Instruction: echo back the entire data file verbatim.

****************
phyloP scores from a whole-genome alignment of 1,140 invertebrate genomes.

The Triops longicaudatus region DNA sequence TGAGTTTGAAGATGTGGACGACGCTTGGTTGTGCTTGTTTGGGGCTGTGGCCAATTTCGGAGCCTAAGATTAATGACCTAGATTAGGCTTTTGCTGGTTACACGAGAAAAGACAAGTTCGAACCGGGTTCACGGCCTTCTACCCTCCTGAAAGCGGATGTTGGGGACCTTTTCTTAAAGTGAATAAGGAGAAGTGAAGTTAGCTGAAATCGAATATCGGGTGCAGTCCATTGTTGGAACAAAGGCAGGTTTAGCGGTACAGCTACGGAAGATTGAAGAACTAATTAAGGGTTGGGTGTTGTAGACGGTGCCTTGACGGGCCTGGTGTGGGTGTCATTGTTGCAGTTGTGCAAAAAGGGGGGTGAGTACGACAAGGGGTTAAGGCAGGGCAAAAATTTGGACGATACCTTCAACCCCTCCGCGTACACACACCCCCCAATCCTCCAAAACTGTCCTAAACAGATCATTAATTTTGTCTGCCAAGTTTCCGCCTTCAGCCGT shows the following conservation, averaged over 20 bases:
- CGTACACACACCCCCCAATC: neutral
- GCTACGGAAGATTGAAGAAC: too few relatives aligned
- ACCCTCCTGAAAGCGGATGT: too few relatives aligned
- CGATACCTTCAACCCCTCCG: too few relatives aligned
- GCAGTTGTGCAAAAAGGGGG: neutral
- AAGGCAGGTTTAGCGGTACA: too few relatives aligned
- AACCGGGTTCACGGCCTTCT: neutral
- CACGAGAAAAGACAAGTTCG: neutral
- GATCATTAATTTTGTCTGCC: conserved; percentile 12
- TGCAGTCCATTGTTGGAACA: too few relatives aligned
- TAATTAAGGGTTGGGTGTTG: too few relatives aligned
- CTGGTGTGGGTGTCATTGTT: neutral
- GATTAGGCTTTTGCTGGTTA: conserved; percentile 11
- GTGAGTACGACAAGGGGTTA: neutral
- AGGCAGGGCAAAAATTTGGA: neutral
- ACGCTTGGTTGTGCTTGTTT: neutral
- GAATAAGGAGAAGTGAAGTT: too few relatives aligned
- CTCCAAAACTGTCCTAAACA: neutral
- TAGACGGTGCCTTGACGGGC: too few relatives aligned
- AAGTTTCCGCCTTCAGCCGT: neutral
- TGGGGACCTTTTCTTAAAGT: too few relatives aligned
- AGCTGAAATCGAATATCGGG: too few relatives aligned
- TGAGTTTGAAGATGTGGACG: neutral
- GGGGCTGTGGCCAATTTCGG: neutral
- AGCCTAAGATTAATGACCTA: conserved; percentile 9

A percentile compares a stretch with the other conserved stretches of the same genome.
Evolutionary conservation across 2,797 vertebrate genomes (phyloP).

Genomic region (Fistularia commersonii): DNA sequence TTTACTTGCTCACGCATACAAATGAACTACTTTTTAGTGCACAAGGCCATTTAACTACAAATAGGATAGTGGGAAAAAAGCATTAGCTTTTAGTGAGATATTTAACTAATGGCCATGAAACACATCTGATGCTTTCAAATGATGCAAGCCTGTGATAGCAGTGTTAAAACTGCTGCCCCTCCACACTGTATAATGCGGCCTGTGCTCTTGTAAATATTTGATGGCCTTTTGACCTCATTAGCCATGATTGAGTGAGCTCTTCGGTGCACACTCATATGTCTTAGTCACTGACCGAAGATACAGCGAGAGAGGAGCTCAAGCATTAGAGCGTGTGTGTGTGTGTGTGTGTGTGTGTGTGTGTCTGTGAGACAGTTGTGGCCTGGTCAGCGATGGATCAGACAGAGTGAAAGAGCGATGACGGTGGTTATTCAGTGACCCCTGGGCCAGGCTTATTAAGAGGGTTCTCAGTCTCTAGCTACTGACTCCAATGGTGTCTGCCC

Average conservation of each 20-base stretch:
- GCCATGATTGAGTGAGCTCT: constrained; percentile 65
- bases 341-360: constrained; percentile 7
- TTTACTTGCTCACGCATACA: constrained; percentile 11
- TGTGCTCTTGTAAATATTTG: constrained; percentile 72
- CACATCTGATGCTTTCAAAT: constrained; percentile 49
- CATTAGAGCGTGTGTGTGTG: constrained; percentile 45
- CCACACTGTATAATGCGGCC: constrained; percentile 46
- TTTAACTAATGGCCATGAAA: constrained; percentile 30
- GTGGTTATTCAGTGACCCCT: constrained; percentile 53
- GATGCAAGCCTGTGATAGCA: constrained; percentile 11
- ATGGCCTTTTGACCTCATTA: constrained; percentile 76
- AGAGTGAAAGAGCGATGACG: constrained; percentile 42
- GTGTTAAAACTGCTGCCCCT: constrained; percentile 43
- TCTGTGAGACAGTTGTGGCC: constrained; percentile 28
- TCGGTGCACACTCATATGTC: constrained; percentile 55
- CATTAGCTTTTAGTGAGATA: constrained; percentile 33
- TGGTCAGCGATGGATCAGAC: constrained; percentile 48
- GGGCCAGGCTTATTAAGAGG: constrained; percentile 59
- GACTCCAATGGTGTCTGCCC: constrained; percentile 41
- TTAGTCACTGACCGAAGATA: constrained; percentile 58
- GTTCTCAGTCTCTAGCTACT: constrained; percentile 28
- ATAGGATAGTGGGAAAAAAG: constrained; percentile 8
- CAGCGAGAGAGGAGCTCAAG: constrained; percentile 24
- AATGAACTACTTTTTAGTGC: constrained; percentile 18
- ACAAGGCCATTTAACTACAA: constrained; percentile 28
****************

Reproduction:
phyloP scores from a whole-genome alignment of 1,140 invertebrate genomes.

The Triops longicaudatus region DNA sequence TGAGTTTGAAGATGTGGACGACGCTTGGTTGTGCTTGTTTGGGGCTGTGGCCAATTTCGGAGCCTAAGATTAATGACCTAGATTAGGCTTTTGCTGGTTACACGAGAAAAGACAAGTTCGAACCGGGTTCACGGCCTTCTACCCTCCTGAAAGCGGATGTTGGGGACCTTTTCTTAAAGTGAATAAGGAGAAGTGAAGTTAGCTGAAATCGAATATCGGGTGCAGTCCATTGTTGGAACAAAGGCAGGTTTAGCGGTACAGCTACGGAAGATTGAAGAACTAATTAAGGGTTGGGTGTTGTAGACGGTGCCTTGACGGGCCTGGTGTGGGTGTCATTGTTGCAGTTGTGCAAAAAGGGGGGTGAGTACGACAAGGGGTTAAGGCAGGGCAAAAATTTGGACGATACCTTCAACCCCTCCGCGTACACACACCCCCCAATCCTCCAAAACTGTCCTAAACAGATCATTAATTTTGTCTGCCAAGTTTCCGCCTTCAGCCGT shows the following conservation, averaged over 20 bases:
- CGTACACACACCCCCCAATC: neutral
- GCTACGGAAGATTGAAGAAC: too few relatives aligned
- ACCCTCCTGAAAGCGGATGT: too few relatives aligned
- CGATACCTTCAACCCCTCCG: too few relatives aligned
- GCAGTTGTGCAAAAAGGGGG: neutral
- AAGGCAGGTTTAGCGGTACA: too few relatives aligned
- AACCGGGTTCACGGCCTTCT: neutral
- CACGAGAAAAGACAAGTTCG: neutral
- GATCATTAATTTTGTCTGCC: conserved; percentile 12
- TGCAGTCCATTGTTGGAACA: too few relatives aligned
- TAATTAAGGGTTGGGTGTTG: too few relatives aligned
- CTGGTGTGGGTGTCATTGTT: neutral
- GATTAGGCTTTTGCTGGTTA: conserved; percentile 11
- GTGAGTACGACAAGGGGTTA: neutral
- AGGCAGGGCAAAAATTTGGA: neutral
- ACGCTTGGTTGTGCTTGTTT: neutral
- GAATAAGGAGAAGTGAAGTT: too few relatives aligned
- CTCCAAAACTGTCCTAAACA: neutral
- TAGACGGTGCCTTGACGGGC: too few relatives aligned
- AAGTTTCCGCCTTCAGCCGT: neutral
- TGGGGACCTTTTCTTAAAGT: too few relatives aligned
- AGCTGAAATCGAATATCGGG: too few relatives aligned
- TGAGTTTGAAGATGTGGACG: neutral
- GGGGCTGTGGCCAATTTCGG: neutral
- AGCCTAAGATTAATGACCTA: conserved; percentile 9

A percentile compares a stretch with the other conserved stretches of the same genome.
Evolutionary conservation across 2,797 vertebrate genomes (phyloP).

Genomic region (Fistularia commersonii): DNA sequence TTTACTTGCTCACGCATACAAATGAACTACTTTTTAGTGCACAAGGCCATTTAACTACAAATAGGATAGTGGGAAAAAAGCATTAGCTTTTAGTGAGATATTTAACTAATGGCCATGAAACACATCTGATGCTTTCAAATGATGCAAGCCTGTGATAGCAGTGTTAAAACTGCTGCCCCTCCACACTGTATAATGCGGCCTGTGCTCTTGTAAATATTTGATGGCCTTTTGACCTCATTAGCCATGATTGAGTGAGCTCTTCGGTGCACACTCATATGTCTTAGTCACTGACCGAAGATACAGCGAGAGAGGAGCTCAAGCATTAGAGCGTGTGTGTGTGTGTGTGTGTGTGTGTGTGTGTCTGTGAGACAGTTGTGGCCTGGTCAGCGATGGATCAGACAGAGTGAAAGAGCGATGACGGTGGTTATTCAGTGACCCCTGGGCCAGGCTTATTAAGAGGGTTCTCAGTCTCTAGCTACTGACTCCAATGGTGTCTGCCC

Average conservation of each 20-base stretch:
- GCCATGATTGAGTGAGCTCT: constrained; percentile 65
- bases 341-360: constrained; percentile 7
- TTTACTTGCTCACGCATACA: constrained; percentile 11
- TGTGCTCTTGTAAATATTTG: constrained; percentile 72
- CACATCTGATGCTTTCAAAT: constrained; percentile 49
- CATTAGAGCGTGTGTGTGTG: constrained; percentile 45
- CCACACTGTATAATGCGGCC: constrained; percentile 46
- TTTAACTAATGGCCATGAAA: constrained; percentile 30
- GTGGTTATTCAGTGACCCCT: constrained; percentile 53
- GATGCAAGCCTGTGATAGCA: constrained; percentile 11
- ATGGCCTTTTGACCTCATTA: constrained; percentile 76
- AGAGTGAAAGAGCGATGACG: constrained; percentile 42
- GTGTTAAAACTGCTGCCCCT: constrained; percentile 43
- TCTGTGAGACAGTTGTGGCC: constrained; percentile 28
- TCGGTGCACACTCATATGTC: constrained; percentile 55
- CATTAGCTTTTAGTGAGATA: constrained; percentile 33
- TGGTCAGCGATGGATCAGAC: constrained; percentile 48
- GGGCCAGGCTTATTAAGAGG: constrained; percentile 59
- GACTCCAATGGTGTCTGCCC: constrained; percentile 41
- TTAGTCACTGACCGAAGATA: constrained; percentile 58
- GTTCTCAGTCTCTAGCTACT: constrained; percentile 28
- ATAGGATAGTGGGAAAAAAG: constrained; percentile 8
- CAGCGAGAGAGGAGCTCAAG: constrained; percentile 24
- AATGAACTACTTTTTAGTGC: constrained; percentile 18
- ACAAGGCCATTTAACTACAA: constrained; percentile 28